Magazine article American Banker

Visa Services Handle Chip-Card Security So Banks Don't Have To

Magazine article American Banker

Visa Services Handle Chip-Card Security So Banks Don't Have To

Article excerpt

Byline: Daniel Wolfe

A new service from Visa helps issuing banks get a security boost from chip-cards without the costly and time-consuming technology investments that would normally be required.

Visa cards that use the EMV chip standard have a special code called an iCVV, which is submitted with each transaction to prove the card's legitimacy. This code serves the same purpose as the card verification value written to a magnetic-stripe card, but it has a different value a so the bank systems designed to handle regular CVVs cannot normally handle iCVVs in their place.

Visa's iCVV Convert service, announced Monday, is designed to save U.S. banks time and money as they shift to the EMV chip-card standard that is common in other countries. Visa's service converts the iCVV to a CVV before sending it to the issuer.

Issuing banks "don't have to worry about the added complexity of supporting keys to generate and validate another CVV value. They can just use the same CVV system that they're using today," says Stephanie Ericksen, Visa's head of authentication product integration.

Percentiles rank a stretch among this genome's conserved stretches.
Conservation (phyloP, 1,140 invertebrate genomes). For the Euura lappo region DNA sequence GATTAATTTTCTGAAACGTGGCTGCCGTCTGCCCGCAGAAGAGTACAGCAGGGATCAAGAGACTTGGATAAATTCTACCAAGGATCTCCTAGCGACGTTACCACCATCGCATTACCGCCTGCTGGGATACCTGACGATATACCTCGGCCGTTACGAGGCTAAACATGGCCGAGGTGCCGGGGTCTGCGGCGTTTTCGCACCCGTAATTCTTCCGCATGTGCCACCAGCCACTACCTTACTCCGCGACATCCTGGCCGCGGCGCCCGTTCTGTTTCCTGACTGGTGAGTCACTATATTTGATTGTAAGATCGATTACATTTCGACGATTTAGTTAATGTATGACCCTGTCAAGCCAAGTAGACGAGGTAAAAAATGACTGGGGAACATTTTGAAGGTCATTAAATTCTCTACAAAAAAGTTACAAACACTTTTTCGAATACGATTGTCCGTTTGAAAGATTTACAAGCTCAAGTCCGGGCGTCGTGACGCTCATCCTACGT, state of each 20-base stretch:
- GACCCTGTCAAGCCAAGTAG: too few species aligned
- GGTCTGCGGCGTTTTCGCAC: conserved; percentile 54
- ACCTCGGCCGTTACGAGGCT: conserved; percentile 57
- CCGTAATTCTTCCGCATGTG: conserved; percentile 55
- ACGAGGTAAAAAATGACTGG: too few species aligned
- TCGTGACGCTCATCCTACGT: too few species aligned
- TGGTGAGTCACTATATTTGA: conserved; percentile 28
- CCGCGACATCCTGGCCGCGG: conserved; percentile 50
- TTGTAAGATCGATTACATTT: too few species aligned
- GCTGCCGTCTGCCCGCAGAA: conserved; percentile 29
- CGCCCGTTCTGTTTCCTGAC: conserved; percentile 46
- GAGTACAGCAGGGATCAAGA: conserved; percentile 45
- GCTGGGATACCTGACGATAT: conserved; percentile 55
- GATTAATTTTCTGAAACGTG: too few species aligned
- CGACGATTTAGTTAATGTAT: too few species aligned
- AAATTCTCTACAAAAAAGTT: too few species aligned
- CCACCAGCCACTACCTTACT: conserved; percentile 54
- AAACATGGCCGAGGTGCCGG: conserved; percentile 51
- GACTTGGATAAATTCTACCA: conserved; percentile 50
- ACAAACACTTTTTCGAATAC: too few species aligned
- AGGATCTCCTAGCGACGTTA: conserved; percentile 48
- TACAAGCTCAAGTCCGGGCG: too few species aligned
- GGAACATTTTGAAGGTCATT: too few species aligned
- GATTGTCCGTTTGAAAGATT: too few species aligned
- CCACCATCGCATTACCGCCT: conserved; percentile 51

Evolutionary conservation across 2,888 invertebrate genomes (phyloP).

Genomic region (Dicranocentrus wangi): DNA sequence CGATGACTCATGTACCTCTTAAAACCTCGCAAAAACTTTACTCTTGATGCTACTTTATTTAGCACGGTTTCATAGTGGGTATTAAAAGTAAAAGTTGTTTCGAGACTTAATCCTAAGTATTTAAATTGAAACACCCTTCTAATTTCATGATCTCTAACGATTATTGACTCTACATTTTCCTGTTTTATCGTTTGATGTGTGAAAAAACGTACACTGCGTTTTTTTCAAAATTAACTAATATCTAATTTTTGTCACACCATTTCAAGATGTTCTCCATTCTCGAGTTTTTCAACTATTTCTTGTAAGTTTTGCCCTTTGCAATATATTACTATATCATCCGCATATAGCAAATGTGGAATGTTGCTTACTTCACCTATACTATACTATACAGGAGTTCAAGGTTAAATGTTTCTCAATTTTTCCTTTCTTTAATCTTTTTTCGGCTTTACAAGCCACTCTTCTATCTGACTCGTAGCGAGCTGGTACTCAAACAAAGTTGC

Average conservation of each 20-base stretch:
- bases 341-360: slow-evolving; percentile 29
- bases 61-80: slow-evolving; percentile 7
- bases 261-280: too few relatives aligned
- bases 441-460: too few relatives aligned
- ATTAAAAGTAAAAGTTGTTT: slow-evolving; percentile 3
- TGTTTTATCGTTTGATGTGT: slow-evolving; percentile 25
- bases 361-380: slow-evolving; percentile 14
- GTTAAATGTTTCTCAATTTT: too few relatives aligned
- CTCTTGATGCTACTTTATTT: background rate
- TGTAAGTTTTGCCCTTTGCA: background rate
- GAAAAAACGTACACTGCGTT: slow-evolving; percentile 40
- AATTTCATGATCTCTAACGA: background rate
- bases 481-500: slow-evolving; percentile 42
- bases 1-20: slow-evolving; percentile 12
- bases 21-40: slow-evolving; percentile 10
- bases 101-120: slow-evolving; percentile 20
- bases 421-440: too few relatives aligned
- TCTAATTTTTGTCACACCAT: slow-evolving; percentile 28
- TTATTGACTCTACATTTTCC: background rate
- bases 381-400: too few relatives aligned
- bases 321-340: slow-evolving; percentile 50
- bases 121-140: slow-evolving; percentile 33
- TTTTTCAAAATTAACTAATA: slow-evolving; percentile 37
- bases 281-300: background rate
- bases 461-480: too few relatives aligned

"It's faster, there's less development time a[bar] and it's much less expensive for them to do," she says.

Visa is also updating its Chip Authenticate service, which validates a separate cryptogram used by EMV cards. Visa has offered a version of this service for about 10 years, and most EMV-card issuers that enroll in the service stay with it, Ericksen says.

State Employees' Credit Union, one of the few issuers of EMV cards in the U.S., uses the Chip Authenticate service. Visa would not say which other issuers use the service. Visa requires the use of an iCVV code with EMV cards issued in the U.S.

In the past 18 months, a million Visa EMV cards have been issued in the U.S. Most EMV cards issued to U.S. citizens are offered to travelers to use in countries where the standard is widespread. …

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